WILLSBORO — For several years, Darcey and Bruce Hale have been passionately perusing, cataloging, transcribing, scanning and storing some 70,000 artifacts of the Solomon Clark family.
The Hales own property in Willsboro where the Clarks once operated Bluestone Quarry.
Many of the documents detail the daily lives and business ventures, as virtually every family member kept a diary and monetary transactions were noted in the minutest detail.
"Our concern is when you have something like this, what will happen in the future," Darcey said. "There are five buildings remaining on the property, and we have spent so much time living here and taking care of them. When people come here, they, too, feel the need to have this all preserved.
"We debated what to do for the future, such as have things housed in a museum, but have decided that it would be most appropriate to have a historical research museum, which would house all of the written materials and textiles."
Perhaps the showplace of the property is Scragwood, Solomon and Rhoda Clark's home, which derived its name from the rough cedarwood, replete with its scraggly branches, that framed the porch.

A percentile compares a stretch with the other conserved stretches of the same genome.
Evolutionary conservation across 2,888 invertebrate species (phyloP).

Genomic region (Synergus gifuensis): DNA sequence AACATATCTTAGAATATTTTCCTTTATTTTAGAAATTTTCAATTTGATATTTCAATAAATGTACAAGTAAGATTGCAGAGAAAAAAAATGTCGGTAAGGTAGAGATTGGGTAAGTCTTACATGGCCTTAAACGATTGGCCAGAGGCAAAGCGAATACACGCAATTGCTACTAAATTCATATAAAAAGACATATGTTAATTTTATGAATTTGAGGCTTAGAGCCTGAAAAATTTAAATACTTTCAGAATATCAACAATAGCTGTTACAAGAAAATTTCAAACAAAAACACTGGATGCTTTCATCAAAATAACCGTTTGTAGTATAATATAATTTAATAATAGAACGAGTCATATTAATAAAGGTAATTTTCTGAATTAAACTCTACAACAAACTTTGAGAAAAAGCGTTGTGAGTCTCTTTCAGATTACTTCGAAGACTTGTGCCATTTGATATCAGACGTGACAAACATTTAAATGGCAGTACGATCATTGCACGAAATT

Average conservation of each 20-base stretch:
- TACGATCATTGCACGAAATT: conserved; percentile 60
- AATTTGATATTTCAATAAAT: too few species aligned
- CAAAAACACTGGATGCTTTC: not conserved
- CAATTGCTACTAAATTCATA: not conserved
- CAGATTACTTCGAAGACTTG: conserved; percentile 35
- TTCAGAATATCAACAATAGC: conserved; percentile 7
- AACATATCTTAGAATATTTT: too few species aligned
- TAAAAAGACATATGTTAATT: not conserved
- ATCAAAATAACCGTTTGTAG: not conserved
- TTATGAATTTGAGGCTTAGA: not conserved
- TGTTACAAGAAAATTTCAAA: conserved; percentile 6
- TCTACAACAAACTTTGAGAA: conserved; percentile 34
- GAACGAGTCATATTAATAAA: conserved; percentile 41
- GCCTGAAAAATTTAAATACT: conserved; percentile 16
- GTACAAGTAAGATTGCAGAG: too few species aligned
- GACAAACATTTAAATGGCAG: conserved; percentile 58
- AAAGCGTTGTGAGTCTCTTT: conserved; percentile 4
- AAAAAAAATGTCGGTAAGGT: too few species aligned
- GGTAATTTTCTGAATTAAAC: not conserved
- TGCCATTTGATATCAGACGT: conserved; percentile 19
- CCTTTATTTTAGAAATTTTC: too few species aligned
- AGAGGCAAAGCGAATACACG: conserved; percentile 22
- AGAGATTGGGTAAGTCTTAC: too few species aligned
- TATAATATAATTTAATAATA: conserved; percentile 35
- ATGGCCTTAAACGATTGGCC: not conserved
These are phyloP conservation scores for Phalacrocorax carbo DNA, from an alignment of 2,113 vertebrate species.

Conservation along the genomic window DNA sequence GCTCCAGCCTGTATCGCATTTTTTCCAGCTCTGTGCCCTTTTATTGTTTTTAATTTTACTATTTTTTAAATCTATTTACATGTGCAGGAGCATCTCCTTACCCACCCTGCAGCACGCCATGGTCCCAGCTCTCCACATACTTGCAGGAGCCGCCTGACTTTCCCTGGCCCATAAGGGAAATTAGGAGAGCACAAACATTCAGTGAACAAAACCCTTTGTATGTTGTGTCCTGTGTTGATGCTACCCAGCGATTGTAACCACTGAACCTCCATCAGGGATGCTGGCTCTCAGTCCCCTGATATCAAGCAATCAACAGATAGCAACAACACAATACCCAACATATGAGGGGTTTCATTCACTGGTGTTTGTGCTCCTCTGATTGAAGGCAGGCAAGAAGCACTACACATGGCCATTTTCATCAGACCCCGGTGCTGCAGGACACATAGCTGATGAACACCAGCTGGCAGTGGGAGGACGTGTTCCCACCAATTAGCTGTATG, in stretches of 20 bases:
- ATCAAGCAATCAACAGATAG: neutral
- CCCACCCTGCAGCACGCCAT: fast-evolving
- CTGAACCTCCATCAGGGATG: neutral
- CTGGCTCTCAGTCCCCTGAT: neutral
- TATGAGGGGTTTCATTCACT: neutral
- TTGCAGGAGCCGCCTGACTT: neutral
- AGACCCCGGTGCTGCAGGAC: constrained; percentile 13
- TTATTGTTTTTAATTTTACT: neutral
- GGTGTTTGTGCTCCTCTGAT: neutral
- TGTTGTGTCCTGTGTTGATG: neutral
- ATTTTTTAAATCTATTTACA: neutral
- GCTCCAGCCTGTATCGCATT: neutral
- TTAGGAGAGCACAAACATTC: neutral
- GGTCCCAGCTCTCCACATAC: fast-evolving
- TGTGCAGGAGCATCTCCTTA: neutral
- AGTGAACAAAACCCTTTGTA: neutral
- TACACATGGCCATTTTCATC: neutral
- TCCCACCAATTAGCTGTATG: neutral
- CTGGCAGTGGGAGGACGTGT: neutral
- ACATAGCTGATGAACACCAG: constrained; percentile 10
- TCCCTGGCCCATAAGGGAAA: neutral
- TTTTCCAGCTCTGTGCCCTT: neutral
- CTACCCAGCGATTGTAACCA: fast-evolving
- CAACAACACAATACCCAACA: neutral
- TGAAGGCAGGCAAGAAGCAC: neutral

Bruce's dad purchased the Clarks' abode and business office in 1958, in its lived-in state, and it has remained virtually unchanged except for the upgrading of utilities. The Hales use the house from time to time, sitting at the table and eating off the 19th-century dishes of that bygone era.
CLUES TO FAMILY
"They were not a wealthy family; in fact, they were middle class who worked very hard," Bruce said.
A cursory examination supports this, as there was no opulence, and most items are of a utilitarian nature. Walls stacked with books and musical instruments indicate their penchant for having the family members, including the women, be well educated.